Know Your Neighborhood, Know Your Renters—and Keep Them
Story by: JENNIFER LYONS
As a property manager, you’re the expert when it comes to your community’s features and amenities, from parking to party rooms and business centers to bike storage. But renters are looking for more than just the right on-site amenities when choosing a place to live — they’re looking for the right neighborhood.
The old adage “location, location, location” still rings true, and the neighborhood surrounding your community might very well be one of its best amenities. As your neighborhood expert, you’ll know what will attract renters to your community, what will keep them there and who will be the most interested, helping you customize your marketing strategies to get the most for your efforts and money.
Here are five steps you can take toward becoming your neighborhood expert.
Give yourself a tour
Even if you’ve been working in the neighborhood for years, it’s important to start seeing it as a potential resident would. Take a day to play tourist in the area surrounding your building and approach everything with new eyes. Take stock of all your neighborhood has to offer, including:
- Entertainment: What kinds of restaurants, bars, shopping and nightlife are thriving in your community?
- Active pursuits: Are there gyms nearby? What about walking or running paths? Golf courses?
- Places that foster community: Seek out common areas where people new to town might get acquainted with their neighbors, like community centers, libraries, or clubs and organizations.
- Family-friendly options: Look into schools, day cares, children’s activities and parks with playgrounds, and note the number of streets with sidewalks.
- Perks for pet lovers: Are there dog parks nearby? What about grooming and veterinary services?
- Everyday needs: Don’t forget to inventory the essentials — grocery stores, banks, dry cleaners, doctors’ offices and gas stations.
- Transportation: Is your neighborhood walkable? How accessible is public transportation in your area? Are there bus or subway stops within walking distance for residents without cars? What is parking like?
- The people and culture: As you’re looking at businesses and amenities, don’t forget to take some time to observe the people around you — do you see more families or empty-nesters? Is there an eclectic arts culture or do area residents prefer the mall? The people already living in your neighborhood are a great indicator of who else might feel at home there. Visit on both weekdays and over the weekend to get a more complete picture of the area.
Take extensive notes during your research so that when potential renters have questions about the neighborhood, you’re able to provide helpful, complete answers.
Research demographic trends—and anticipate change
In many markets, the demographic profile has stayed roughly the same for many years. You may have come to rely on certain types of renters who typically call your area home, whether they’re working professionals, young families, students or retirees. But, as the economy continues to improve and more people can benefit from moving to a new area, many neighborhoods are finding themselves with an influx of residents that fall outside of their usual crowd. Following your local news outlets and doing your research will keep you abreast of changing demographics in your area, so you can anticipate who will be walking through your doors and provide them with the most relevant information.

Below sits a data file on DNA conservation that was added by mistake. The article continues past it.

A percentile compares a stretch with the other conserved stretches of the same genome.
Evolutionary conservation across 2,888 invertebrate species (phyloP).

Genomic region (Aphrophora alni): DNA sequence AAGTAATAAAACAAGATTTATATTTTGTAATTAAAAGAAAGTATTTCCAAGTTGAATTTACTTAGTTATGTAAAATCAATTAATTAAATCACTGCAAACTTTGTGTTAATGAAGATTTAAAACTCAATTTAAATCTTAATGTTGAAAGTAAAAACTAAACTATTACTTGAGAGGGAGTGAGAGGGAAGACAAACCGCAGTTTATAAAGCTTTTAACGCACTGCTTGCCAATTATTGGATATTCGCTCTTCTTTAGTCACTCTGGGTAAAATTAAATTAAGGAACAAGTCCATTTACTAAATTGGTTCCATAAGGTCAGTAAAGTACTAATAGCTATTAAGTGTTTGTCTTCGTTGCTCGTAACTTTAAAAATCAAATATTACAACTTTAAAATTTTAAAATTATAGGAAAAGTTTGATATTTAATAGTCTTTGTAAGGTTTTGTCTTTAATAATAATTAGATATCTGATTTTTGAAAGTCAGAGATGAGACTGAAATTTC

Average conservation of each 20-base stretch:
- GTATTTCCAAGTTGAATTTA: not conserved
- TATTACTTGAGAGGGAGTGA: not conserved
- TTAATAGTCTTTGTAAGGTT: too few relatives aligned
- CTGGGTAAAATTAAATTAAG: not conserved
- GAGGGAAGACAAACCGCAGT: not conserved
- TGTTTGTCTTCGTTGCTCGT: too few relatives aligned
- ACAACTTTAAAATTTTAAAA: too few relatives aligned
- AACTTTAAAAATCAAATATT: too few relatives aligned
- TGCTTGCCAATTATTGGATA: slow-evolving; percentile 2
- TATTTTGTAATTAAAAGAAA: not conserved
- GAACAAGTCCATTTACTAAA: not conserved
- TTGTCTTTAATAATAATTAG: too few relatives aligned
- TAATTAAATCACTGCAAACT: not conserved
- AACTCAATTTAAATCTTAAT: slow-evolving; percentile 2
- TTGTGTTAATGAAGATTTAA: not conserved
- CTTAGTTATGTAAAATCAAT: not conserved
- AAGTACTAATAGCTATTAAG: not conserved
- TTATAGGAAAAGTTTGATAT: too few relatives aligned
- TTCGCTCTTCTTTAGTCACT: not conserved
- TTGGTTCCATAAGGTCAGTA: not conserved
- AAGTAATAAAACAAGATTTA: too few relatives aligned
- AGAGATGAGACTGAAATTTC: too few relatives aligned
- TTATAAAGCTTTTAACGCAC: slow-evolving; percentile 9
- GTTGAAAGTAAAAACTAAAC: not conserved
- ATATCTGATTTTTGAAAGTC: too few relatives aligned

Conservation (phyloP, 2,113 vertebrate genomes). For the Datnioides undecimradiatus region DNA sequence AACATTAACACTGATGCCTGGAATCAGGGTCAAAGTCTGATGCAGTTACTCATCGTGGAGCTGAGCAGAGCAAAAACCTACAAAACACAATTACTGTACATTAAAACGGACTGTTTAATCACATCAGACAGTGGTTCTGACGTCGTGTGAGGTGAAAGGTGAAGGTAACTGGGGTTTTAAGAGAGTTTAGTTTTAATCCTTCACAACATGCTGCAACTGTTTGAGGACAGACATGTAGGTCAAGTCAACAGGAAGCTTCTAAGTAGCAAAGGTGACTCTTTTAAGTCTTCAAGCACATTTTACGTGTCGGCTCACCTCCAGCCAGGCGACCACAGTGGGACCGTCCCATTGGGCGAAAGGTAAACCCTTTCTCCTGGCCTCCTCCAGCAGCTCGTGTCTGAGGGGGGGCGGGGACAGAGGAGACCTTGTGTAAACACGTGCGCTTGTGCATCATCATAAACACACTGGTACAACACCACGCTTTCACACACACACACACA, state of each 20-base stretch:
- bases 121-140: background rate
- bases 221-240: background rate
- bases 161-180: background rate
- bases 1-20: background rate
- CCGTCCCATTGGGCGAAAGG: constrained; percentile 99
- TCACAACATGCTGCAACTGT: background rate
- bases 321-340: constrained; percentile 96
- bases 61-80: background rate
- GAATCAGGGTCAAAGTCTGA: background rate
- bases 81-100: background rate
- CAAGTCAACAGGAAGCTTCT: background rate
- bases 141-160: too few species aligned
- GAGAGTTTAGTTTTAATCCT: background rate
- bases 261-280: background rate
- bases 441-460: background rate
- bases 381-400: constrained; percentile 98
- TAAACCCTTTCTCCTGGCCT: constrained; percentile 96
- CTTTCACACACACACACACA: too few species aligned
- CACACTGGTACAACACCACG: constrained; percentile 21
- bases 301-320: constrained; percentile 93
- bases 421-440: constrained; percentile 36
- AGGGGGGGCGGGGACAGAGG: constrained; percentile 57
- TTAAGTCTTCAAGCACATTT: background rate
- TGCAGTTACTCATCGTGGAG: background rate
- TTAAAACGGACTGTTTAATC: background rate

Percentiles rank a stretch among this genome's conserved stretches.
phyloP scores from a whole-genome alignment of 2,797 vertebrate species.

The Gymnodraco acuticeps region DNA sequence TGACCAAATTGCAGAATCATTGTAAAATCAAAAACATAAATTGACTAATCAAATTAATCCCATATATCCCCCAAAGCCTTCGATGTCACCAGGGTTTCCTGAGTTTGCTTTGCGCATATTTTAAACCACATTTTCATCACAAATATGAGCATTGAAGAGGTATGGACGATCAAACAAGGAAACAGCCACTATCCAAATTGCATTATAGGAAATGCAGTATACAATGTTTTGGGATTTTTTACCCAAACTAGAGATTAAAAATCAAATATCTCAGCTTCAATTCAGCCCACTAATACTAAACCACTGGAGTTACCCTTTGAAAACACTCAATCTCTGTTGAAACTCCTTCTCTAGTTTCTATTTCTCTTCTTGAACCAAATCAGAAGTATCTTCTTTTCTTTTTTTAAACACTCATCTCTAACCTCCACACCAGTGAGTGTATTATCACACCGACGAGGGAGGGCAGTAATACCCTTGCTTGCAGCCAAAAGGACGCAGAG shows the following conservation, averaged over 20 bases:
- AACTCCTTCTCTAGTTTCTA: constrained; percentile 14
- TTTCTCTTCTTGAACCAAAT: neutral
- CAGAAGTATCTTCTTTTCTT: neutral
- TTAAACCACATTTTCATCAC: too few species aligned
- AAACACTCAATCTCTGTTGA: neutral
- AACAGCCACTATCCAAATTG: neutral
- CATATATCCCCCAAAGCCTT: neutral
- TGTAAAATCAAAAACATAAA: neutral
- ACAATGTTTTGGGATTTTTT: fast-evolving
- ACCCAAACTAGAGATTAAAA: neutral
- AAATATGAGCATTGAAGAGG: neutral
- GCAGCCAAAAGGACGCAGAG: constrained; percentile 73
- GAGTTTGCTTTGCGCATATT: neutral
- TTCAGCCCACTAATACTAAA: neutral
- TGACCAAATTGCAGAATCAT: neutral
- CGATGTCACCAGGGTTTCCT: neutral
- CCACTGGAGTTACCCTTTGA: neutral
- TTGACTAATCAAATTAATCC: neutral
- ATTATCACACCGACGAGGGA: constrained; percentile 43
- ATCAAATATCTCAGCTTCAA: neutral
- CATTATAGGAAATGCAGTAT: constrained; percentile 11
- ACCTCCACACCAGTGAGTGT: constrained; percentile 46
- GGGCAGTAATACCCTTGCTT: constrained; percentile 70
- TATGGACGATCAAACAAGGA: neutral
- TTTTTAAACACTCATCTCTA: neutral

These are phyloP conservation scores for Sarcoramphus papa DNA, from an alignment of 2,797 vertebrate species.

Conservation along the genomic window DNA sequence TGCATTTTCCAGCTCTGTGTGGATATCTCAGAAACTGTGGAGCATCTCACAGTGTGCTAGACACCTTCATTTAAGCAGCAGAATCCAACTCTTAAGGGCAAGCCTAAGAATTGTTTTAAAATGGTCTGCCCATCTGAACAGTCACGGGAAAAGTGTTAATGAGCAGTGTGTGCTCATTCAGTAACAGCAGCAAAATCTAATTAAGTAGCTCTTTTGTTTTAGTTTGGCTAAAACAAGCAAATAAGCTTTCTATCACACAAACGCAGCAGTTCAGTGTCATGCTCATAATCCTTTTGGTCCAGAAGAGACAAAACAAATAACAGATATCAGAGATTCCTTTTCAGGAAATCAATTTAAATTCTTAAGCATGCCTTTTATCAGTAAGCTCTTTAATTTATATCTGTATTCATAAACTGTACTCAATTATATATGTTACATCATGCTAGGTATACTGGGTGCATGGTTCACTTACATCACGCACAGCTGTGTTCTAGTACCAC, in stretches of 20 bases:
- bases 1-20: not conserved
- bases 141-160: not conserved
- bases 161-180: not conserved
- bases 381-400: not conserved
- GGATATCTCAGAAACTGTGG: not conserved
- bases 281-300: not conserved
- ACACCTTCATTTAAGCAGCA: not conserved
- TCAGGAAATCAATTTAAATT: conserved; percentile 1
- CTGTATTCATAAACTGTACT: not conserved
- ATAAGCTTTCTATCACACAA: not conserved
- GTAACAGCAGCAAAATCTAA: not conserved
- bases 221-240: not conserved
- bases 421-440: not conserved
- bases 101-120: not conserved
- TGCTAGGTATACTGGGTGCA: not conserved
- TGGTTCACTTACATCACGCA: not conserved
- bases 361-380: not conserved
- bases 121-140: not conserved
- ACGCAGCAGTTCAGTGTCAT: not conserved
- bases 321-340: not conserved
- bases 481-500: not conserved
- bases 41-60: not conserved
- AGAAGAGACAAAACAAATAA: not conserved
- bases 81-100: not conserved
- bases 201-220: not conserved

Create personas and marketing plans
Using the information you collected during both your neighborhood tour and demographic research, create a couple of personas of your ideal renters. For example, if your building offers plenty of 2- and 3-bedroom units and there are great public schools, large parks and kid-friendly activities nearby, perhaps an ideal renter for you is a young family. Or, if you’re near large corporations, have convenient public transportation options, and your neighborhood is brimming with restaurants and nightlife, young professionals might be your target.
Decide on two or three personas and create specific marketing plans to attract these renters to your community. Consider the best way to reach people in these groups — social media, online advertising, word of mouth, flyers, outdoor displays — determine which area amenities will appeal to them the most and create an action plan for increasing rentals.
Become an active participant in your neighborhood by getting to know the proprietors of the businesses in your area. Advertise upcoming local events, like wine tastings, special restaurant events, fun runs or community fundraisers, in your building’s common areas and via social media to keep residents informed and involved. And, make yourself a fixture at important local events. Demonstrating engagement with your community has many benefits, including encouraging retention among current renters and even generating referrals from local businesses.
Help new residents get connected
Don’t overlook the fact that many of your incoming residents may be completely new to the area. Upon move-in, give them a welcome packet highlighting the best of the area they’re now calling home. Include menus for nearby eateries, coupons for services and maybe even a gift card to a local coffee shop. Residents who feel a sense of belonging in their community are generally happier and far less likely to move.
As a property manager, knowing your neighborhood is one of the smartest things you can do to engage potential renters, encourage referrals, and increase retention with existing residents. So, get out there today and start discovering what it is that makes the neighborhood you work in so special!